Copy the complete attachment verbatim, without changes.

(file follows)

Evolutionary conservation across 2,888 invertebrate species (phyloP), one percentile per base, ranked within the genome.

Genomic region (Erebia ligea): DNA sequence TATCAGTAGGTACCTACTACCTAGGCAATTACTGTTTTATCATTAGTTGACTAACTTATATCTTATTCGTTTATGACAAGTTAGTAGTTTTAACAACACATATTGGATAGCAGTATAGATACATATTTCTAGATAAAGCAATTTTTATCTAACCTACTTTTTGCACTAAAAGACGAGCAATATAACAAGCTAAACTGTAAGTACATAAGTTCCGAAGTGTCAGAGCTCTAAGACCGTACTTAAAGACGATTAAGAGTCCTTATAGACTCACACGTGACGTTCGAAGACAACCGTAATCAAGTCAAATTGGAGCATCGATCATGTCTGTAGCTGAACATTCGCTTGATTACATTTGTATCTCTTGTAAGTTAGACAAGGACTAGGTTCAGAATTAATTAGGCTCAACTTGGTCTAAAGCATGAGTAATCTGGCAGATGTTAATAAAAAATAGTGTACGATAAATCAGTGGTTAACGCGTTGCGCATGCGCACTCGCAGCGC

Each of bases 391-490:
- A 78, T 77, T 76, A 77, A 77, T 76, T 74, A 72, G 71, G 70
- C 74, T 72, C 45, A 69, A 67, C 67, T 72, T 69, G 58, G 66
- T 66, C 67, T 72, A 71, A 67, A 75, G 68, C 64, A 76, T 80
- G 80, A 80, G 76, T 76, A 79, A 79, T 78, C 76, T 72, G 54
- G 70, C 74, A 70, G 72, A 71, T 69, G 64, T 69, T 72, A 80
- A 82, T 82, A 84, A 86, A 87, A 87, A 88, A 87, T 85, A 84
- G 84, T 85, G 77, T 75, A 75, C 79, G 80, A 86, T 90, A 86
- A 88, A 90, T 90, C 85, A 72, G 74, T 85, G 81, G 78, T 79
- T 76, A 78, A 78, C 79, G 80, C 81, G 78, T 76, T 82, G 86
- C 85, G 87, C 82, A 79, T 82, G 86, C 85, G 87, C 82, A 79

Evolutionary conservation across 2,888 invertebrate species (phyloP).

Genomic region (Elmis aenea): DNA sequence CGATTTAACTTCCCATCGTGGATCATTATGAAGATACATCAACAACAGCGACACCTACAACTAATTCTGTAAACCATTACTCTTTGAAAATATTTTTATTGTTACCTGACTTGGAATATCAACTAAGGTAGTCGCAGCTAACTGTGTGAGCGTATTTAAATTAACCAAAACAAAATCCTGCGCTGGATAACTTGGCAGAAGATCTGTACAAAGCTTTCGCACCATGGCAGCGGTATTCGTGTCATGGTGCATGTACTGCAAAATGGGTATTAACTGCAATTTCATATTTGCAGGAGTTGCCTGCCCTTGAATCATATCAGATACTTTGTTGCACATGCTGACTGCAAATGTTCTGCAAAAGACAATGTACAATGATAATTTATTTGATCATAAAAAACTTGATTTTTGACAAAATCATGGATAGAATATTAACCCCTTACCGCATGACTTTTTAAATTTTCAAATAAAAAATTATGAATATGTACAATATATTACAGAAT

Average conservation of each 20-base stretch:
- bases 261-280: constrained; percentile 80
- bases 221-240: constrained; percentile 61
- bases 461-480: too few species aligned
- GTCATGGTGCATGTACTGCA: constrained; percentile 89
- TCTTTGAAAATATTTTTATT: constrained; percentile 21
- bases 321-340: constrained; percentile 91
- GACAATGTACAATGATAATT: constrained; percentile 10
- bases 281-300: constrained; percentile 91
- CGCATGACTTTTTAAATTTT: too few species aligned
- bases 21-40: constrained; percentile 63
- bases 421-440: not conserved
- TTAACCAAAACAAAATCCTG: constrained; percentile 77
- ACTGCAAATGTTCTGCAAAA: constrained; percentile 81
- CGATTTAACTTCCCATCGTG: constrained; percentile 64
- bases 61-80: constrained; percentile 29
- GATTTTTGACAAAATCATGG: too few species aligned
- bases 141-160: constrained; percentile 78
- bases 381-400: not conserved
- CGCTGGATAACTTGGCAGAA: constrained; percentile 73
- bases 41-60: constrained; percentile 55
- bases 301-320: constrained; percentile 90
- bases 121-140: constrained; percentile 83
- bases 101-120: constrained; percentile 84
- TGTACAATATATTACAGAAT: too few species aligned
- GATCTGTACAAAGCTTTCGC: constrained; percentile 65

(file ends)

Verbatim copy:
Evolutionary conservation across 2,888 invertebrate species (phyloP), one percentile per base, ranked within the genome.

Genomic region (Erebia ligea): DNA sequence TATCAGTAGGTACCTACTACCTAGGCAATTACTGTTTTATCATTAGTTGACTAACTTATATCTTATTCGTTTATGACAAGTTAGTAGTTTTAACAACACATATTGGATAGCAGTATAGATACATATTTCTAGATAAAGCAATTTTTATCTAACCTACTTTTTGCACTAAAAGACGAGCAATATAACAAGCTAAACTGTAAGTACATAAGTTCCGAAGTGTCAGAGCTCTAAGACCGTACTTAAAGACGATTAAGAGTCCTTATAGACTCACACGTGACGTTCGAAGACAACCGTAATCAAGTCAAATTGGAGCATCGATCATGTCTGTAGCTGAACATTCGCTTGATTACATTTGTATCTCTTGTAAGTTAGACAAGGACTAGGTTCAGAATTAATTAGGCTCAACTTGGTCTAAAGCATGAGTAATCTGGCAGATGTTAATAAAAAATAGTGTACGATAAATCAGTGGTTAACGCGTTGCGCATGCGCACTCGCAGCGC

Each of bases 391-490:
- A 78, T 77, T 76, A 77, A 77, T 76, T 74, A 72, G 71, G 70
- C 74, T 72, C 45, A 69, A 67, C 67, T 72, T 69, G 58, G 66
- T 66, C 67, T 72, A 71, A 67, A 75, G 68, C 64, A 76, T 80
- G 80, A 80, G 76, T 76, A 79, A 79, T 78, C 76, T 72, G 54
- G 70, C 74, A 70, G 72, A 71, T 69, G 64, T 69, T 72, A 80
- A 82, T 82, A 84, A 86, A 87, A 87, A 88, A 87, T 85, A 84
- G 84, T 85, G 77, T 75, A 75, C 79, G 80, A 86, T 90, A 86
- A 88, A 90, T 90, C 85, A 72, G 74, T 85, G 81, G 78, T 79
- T 76, A 78, A 78, C 79, G 80, C 81, G 78, T 76, T 82, G 86
- C 85, G 87, C 82, A 79, T 82, G 86, C 85, G 87, C 82, A 79

Evolutionary conservation across 2,888 invertebrate species (phyloP).

Genomic region (Elmis aenea): DNA sequence CGATTTAACTTCCCATCGTGGATCATTATGAAGATACATCAACAACAGCGACACCTACAACTAATTCTGTAAACCATTACTCTTTGAAAATATTTTTATTGTTACCTGACTTGGAATATCAACTAAGGTAGTCGCAGCTAACTGTGTGAGCGTATTTAAATTAACCAAAACAAAATCCTGCGCTGGATAACTTGGCAGAAGATCTGTACAAAGCTTTCGCACCATGGCAGCGGTATTCGTGTCATGGTGCATGTACTGCAAAATGGGTATTAACTGCAATTTCATATTTGCAGGAGTTGCCTGCCCTTGAATCATATCAGATACTTTGTTGCACATGCTGACTGCAAATGTTCTGCAAAAGACAATGTACAATGATAATTTATTTGATCATAAAAAACTTGATTTTTGACAAAATCATGGATAGAATATTAACCCCTTACCGCATGACTTTTTAAATTTTCAAATAAAAAATTATGAATATGTACAATATATTACAGAAT

Average conservation of each 20-base stretch:
- bases 261-280: constrained; percentile 80
- bases 221-240: constrained; percentile 61
- bases 461-480: too few species aligned
- GTCATGGTGCATGTACTGCA: constrained; percentile 89
- TCTTTGAAAATATTTTTATT: constrained; percentile 21
- bases 321-340: constrained; percentile 91
- GACAATGTACAATGATAATT: constrained; percentile 10
- bases 281-300: constrained; percentile 91
- CGCATGACTTTTTAAATTTT: too few species aligned
- bases 21-40: constrained; percentile 63
- bases 421-440: not conserved
- TTAACCAAAACAAAATCCTG: constrained; percentile 77
- ACTGCAAATGTTCTGCAAAA: constrained; percentile 81
- CGATTTAACTTCCCATCGTG: constrained; percentile 64
- bases 61-80: constrained; percentile 29
- GATTTTTGACAAAATCATGG: too few species aligned
- bases 141-160: constrained; percentile 78
- bases 381-400: not conserved
- CGCTGGATAACTTGGCAGAA: constrained; percentile 73
- bases 41-60: constrained; percentile 55
- bases 301-320: constrained; percentile 90
- bases 121-140: constrained; percentile 83
- bases 101-120: constrained; percentile 84
- TGTACAATATATTACAGAAT: too few species aligned
- GATCTGTACAAAGCTTTCGC: constrained; percentile 65